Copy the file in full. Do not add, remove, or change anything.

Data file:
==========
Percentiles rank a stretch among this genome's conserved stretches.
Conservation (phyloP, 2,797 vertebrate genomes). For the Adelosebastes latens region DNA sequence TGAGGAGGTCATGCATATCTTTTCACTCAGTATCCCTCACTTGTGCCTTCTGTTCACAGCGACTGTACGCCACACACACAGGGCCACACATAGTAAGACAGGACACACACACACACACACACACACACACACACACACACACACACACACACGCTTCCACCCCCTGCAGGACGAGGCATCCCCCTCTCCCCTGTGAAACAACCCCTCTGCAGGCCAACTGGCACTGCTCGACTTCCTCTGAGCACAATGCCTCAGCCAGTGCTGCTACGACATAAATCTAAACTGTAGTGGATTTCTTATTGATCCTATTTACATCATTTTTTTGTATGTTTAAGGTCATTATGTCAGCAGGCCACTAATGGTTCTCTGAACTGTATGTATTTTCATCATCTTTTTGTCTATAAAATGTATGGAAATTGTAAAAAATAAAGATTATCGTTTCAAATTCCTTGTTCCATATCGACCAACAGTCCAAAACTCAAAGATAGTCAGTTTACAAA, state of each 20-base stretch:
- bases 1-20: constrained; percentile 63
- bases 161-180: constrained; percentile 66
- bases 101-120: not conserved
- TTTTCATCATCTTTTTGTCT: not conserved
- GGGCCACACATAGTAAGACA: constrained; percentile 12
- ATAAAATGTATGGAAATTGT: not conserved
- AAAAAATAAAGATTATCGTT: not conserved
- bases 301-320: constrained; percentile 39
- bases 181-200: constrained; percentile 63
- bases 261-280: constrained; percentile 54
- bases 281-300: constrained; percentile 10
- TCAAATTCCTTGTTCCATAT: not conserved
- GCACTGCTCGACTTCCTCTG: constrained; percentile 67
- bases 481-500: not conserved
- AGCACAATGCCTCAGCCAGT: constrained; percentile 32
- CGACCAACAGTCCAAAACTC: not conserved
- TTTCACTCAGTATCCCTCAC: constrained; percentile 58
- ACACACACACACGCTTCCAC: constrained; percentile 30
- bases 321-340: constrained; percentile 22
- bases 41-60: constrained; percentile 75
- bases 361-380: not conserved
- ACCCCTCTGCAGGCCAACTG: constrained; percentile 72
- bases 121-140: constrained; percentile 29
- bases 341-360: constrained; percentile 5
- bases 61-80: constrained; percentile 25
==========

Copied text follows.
Percentiles rank a stretch among this genome's conserved stretches.
Conservation (phyloP, 2,797 vertebrate genomes). For the Adelosebastes latens region DNA sequence TGAGGAGGTCATGCATATCTTTTCACTCAGTATCCCTCACTTGTGCCTTCTGTTCACAGCGACTGTACGCCACACACACAGGGCCACACATAGTAAGACAGGACACACACACACACACACACACACACACACACACACACACACACACACACGCTTCCACCCCCTGCAGGACGAGGCATCCCCCTCTCCCCTGTGAAACAACCCCTCTGCAGGCCAACTGGCACTGCTCGACTTCCTCTGAGCACAATGCCTCAGCCAGTGCTGCTACGACATAAATCTAAACTGTAGTGGATTTCTTATTGATCCTATTTACATCATTTTTTTGTATGTTTAAGGTCATTATGTCAGCAGGCCACTAATGGTTCTCTGAACTGTATGTATTTTCATCATCTTTTTGTCTATAAAATGTATGGAAATTGTAAAAAATAAAGATTATCGTTTCAAATTCCTTGTTCCATATCGACCAACAGTCCAAAACTCAAAGATAGTCAGTTTACAAA, state of each 20-base stretch:
- bases 1-20: constrained; percentile 63
- bases 161-180: constrained; percentile 66
- bases 101-120: not conserved
- TTTTCATCATCTTTTTGTCT: not conserved
- GGGCCACACATAGTAAGACA: constrained; percentile 12
- ATAAAATGTATGGAAATTGT: not conserved
- AAAAAATAAAGATTATCGTT: not conserved
- bases 301-320: constrained; percentile 39
- bases 181-200: constrained; percentile 63
- bases 261-280: constrained; percentile 54
- bases 281-300: constrained; percentile 10
- TCAAATTCCTTGTTCCATAT: not conserved
- GCACTGCTCGACTTCCTCTG: constrained; percentile 67
- bases 481-500: not conserved
- AGCACAATGCCTCAGCCAGT: constrained; percentile 32
- CGACCAACAGTCCAAAACTC: not conserved
- TTTCACTCAGTATCCCTCAC: constrained; percentile 58
- ACACACACACACGCTTCCAC: constrained; percentile 30
- bases 321-340: constrained; percentile 22
- bases 41-60: constrained; percentile 75
- bases 361-380: not conserved
- ACCCCTCTGCAGGCCAACTG: constrained; percentile 72
- bases 121-140: constrained; percentile 29
- bases 341-360: constrained; percentile 5
- bases 61-80: constrained; percentile 25